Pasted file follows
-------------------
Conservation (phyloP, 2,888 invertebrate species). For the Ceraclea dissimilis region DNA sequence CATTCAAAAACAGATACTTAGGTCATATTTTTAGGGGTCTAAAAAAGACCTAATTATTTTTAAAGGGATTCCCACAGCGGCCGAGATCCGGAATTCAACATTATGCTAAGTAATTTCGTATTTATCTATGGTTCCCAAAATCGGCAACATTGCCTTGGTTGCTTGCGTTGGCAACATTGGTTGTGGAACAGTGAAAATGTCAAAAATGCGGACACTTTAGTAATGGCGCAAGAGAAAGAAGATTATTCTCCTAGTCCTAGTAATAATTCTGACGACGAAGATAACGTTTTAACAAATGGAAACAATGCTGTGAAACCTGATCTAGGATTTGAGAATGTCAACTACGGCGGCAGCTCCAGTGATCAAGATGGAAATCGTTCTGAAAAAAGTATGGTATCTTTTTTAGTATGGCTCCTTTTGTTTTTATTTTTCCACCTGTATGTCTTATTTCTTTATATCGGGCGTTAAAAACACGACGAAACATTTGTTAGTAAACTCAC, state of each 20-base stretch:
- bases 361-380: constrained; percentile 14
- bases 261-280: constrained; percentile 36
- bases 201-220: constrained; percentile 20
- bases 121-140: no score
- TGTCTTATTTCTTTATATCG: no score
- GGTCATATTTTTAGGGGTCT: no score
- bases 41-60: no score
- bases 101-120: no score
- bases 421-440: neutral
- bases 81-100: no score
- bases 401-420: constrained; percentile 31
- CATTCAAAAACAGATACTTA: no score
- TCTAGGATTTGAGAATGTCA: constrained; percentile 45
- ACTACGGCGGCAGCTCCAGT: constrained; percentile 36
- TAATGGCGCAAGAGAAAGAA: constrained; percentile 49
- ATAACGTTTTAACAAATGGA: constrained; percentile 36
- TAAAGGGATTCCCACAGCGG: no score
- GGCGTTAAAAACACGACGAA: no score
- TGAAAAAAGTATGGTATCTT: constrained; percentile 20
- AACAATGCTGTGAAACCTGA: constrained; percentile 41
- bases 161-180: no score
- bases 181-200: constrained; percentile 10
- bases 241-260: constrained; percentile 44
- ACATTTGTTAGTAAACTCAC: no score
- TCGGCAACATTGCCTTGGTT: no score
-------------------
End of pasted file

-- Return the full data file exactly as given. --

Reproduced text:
Conservation (phyloP, 2,888 invertebrate species). For the Ceraclea dissimilis region DNA sequence CATTCAAAAACAGATACTTAGGTCATATTTTTAGGGGTCTAAAAAAGACCTAATTATTTTTAAAGGGATTCCCACAGCGGCCGAGATCCGGAATTCAACATTATGCTAAGTAATTTCGTATTTATCTATGGTTCCCAAAATCGGCAACATTGCCTTGGTTGCTTGCGTTGGCAACATTGGTTGTGGAACAGTGAAAATGTCAAAAATGCGGACACTTTAGTAATGGCGCAAGAGAAAGAAGATTATTCTCCTAGTCCTAGTAATAATTCTGACGACGAAGATAACGTTTTAACAAATGGAAACAATGCTGTGAAACCTGATCTAGGATTTGAGAATGTCAACTACGGCGGCAGCTCCAGTGATCAAGATGGAAATCGTTCTGAAAAAAGTATGGTATCTTTTTTAGTATGGCTCCTTTTGTTTTTATTTTTCCACCTGTATGTCTTATTTCTTTATATCGGGCGTTAAAAACACGACGAAACATTTGTTAGTAAACTCAC, state of each 20-base stretch:
- bases 361-380: constrained; percentile 14
- bases 261-280: constrained; percentile 36
- bases 201-220: constrained; percentile 20
- bases 121-140: no score
- TGTCTTATTTCTTTATATCG: no score
- GGTCATATTTTTAGGGGTCT: no score
- bases 41-60: no score
- bases 101-120: no score
- bases 421-440: neutral
- bases 81-100: no score
- bases 401-420: constrained; percentile 31
- CATTCAAAAACAGATACTTA: no score
- TCTAGGATTTGAGAATGTCA: constrained; percentile 45
- ACTACGGCGGCAGCTCCAGT: constrained; percentile 36
- TAATGGCGCAAGAGAAAGAA: constrained; percentile 49
- ATAACGTTTTAACAAATGGA: constrained; percentile 36
- TAAAGGGATTCCCACAGCGG: no score
- GGCGTTAAAAACACGACGAA: no score
- TGAAAAAAGTATGGTATCTT: constrained; percentile 20
- AACAATGCTGTGAAACCTGA: constrained; percentile 41
- bases 161-180: no score
- bases 181-200: constrained; percentile 10
- bases 241-260: constrained; percentile 44
- ACATTTGTTAGTAAACTCAC: no score
- TCGGCAACATTGCCTTGGTT: no score